Abandoned But Not Forgotten: The Illegal Confinement of Elderly People in State Psychiatric Institutions


In the years preceding the height of deinstitutionalization of public psychiatric hospitals, twenty-eight percent of the residents were elderly. As the deinstitutionalization movement gained momentum, many elderly residents were either transinstitutionalized to nursing homes or released into the community. For a time, the percentage of elderly people in psychiatric hospitals dropped dramatically, but many elderly people remained confined involuntarily in state and county psychiatric hospitals. As the numbers of elderly people admitted to a hospital for the first time increased, the percentage of psychiatric hospital residents who are elderly rose to the point where over a quarter of all residents currently in public psychiatric hospitals are elderly. Thus despite three decades of deinstitutionalization, long-term care of elderly people remains one of the primary functions of the state hospital.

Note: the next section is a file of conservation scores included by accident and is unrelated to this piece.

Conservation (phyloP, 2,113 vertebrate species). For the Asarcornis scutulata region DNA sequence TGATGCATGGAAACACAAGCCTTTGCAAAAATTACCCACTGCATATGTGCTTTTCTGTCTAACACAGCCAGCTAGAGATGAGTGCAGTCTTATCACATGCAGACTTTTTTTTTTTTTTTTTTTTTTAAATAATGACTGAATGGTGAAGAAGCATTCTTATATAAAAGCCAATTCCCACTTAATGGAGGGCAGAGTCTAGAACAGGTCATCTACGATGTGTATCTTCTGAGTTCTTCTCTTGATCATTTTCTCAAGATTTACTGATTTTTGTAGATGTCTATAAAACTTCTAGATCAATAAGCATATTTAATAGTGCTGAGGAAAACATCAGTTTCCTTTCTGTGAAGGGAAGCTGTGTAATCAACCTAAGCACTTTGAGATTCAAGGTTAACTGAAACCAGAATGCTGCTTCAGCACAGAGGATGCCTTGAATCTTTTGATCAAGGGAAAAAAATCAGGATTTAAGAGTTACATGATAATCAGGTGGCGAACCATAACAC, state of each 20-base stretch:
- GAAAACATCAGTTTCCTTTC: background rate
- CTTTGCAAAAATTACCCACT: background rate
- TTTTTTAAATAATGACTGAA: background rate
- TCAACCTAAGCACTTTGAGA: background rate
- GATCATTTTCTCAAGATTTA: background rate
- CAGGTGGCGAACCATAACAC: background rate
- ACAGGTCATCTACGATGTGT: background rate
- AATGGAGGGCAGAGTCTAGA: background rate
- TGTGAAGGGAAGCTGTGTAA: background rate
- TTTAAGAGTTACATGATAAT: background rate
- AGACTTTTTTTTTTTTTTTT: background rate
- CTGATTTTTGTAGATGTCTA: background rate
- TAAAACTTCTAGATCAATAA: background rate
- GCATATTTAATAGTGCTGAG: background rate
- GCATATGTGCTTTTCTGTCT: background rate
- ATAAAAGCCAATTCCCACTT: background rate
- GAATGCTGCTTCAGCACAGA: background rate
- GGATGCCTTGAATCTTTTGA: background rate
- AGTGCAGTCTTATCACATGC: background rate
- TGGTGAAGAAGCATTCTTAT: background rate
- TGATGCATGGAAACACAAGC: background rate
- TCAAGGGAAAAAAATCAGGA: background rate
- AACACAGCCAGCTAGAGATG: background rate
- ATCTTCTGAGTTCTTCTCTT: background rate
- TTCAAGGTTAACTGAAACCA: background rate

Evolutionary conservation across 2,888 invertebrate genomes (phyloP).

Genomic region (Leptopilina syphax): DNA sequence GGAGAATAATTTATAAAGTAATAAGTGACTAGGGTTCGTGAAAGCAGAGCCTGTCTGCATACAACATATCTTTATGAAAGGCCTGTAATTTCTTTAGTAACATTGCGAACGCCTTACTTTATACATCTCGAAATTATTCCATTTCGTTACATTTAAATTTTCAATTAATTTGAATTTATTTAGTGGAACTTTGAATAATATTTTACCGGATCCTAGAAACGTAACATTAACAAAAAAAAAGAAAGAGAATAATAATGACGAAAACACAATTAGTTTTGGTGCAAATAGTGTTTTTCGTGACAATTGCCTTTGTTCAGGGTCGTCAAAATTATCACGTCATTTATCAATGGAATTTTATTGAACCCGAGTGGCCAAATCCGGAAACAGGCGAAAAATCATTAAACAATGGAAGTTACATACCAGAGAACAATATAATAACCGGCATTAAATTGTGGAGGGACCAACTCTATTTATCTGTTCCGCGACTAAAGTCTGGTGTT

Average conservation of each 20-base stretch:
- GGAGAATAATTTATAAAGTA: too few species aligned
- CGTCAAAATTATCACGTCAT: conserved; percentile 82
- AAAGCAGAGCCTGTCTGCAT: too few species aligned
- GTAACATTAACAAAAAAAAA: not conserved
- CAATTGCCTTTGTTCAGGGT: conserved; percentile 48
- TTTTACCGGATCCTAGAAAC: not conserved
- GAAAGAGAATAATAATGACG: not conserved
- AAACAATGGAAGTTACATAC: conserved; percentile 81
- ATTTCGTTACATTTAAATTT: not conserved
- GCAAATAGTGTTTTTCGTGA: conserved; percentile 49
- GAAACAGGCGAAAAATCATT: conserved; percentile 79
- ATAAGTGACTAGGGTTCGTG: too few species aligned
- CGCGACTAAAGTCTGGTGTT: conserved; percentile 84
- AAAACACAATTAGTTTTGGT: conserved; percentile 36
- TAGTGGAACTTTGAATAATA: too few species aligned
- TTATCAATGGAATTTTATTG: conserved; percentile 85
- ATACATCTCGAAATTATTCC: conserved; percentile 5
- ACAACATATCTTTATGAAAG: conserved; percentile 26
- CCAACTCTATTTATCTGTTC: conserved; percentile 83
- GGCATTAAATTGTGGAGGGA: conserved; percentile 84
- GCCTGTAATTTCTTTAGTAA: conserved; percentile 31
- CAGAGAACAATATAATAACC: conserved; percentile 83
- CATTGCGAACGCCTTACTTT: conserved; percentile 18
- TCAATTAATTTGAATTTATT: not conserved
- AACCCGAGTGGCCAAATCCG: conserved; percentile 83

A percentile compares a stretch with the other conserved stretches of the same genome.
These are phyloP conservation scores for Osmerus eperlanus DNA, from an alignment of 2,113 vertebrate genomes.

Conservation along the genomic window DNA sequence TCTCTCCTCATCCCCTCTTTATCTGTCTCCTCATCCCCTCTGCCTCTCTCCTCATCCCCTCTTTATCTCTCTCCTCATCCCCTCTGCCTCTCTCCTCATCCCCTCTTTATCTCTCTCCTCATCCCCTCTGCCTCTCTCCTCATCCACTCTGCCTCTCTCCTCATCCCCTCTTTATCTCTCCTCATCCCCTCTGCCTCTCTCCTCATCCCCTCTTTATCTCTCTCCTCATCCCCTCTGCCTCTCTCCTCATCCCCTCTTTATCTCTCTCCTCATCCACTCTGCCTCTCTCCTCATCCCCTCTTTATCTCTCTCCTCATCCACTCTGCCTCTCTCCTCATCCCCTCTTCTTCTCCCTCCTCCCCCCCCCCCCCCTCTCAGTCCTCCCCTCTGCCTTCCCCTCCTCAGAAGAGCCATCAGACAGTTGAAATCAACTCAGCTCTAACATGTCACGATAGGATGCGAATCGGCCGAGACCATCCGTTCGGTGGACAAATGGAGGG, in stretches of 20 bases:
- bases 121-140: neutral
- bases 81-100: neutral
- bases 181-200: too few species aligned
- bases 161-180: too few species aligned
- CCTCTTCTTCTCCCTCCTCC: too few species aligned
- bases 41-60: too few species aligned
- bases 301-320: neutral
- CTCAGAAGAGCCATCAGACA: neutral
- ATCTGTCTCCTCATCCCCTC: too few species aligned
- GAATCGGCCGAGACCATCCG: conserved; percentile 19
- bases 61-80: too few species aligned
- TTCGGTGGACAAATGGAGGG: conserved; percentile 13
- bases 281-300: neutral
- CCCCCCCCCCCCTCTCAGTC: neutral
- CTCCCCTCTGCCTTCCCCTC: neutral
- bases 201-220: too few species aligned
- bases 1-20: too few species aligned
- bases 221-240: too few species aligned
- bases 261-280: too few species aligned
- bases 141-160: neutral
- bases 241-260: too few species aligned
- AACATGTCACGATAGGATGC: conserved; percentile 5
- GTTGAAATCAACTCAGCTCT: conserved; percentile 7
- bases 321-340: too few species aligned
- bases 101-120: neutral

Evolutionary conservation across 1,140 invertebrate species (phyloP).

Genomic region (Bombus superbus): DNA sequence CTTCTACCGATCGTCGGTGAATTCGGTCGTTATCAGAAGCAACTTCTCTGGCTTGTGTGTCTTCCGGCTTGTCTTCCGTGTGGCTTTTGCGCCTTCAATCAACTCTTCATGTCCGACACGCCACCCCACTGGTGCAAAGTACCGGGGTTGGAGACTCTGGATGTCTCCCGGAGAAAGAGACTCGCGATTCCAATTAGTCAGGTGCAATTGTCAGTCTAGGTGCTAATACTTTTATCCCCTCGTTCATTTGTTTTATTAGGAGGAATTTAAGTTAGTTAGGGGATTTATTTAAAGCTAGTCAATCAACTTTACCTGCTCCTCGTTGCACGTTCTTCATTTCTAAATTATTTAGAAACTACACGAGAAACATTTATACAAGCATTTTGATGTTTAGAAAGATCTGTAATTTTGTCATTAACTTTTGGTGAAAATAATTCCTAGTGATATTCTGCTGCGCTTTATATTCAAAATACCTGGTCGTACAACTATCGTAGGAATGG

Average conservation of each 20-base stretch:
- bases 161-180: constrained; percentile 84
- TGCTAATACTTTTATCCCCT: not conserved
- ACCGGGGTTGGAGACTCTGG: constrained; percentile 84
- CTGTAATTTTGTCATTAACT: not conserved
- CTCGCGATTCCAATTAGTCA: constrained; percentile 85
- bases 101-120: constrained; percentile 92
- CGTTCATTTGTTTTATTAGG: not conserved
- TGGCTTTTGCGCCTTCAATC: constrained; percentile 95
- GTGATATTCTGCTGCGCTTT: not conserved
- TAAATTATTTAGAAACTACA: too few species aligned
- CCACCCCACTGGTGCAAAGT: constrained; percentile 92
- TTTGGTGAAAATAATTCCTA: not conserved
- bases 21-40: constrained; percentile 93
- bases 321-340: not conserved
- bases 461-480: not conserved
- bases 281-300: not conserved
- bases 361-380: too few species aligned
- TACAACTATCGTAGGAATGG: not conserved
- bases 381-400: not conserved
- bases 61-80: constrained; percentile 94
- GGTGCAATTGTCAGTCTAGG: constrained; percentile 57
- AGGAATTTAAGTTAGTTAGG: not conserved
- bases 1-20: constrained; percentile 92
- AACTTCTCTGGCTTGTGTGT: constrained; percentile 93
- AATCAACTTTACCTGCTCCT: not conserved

Elderly people constitute the most rapidly growing segment of our population. Largely because of fluctuating birth rates and advances in medicine which have effectively eliminated early deaths due to contagious diseases, the number of people over sixty-five has increased threefold in the past decade alone. Not only has the absolute number of elderly individuals increased dramatically in recent years, but their proportion of the general population has increased as well. In 1900, only three million people, or four percent of the population, was over sixty-five; in 1990, over thirty-one million people, or almost thirteen percent of the population, was over the age of sixty-five; and by the year 2000, that number is expected to climb to approximately thirty-five million people or one quarter of the population will be over sixty-five as the “baby boom” generation enters old age. Not only are more people growing old today, but once they reach old age, they are living longer. In 1950 the average life expectancy was 68.2 years. In 1985 the average life expectancy increased to 74.9 years, and by the middle of the twenty-first century, it is estimated that sixteen million Americans, or slightly over five percent of the total population, will be 85 or over.

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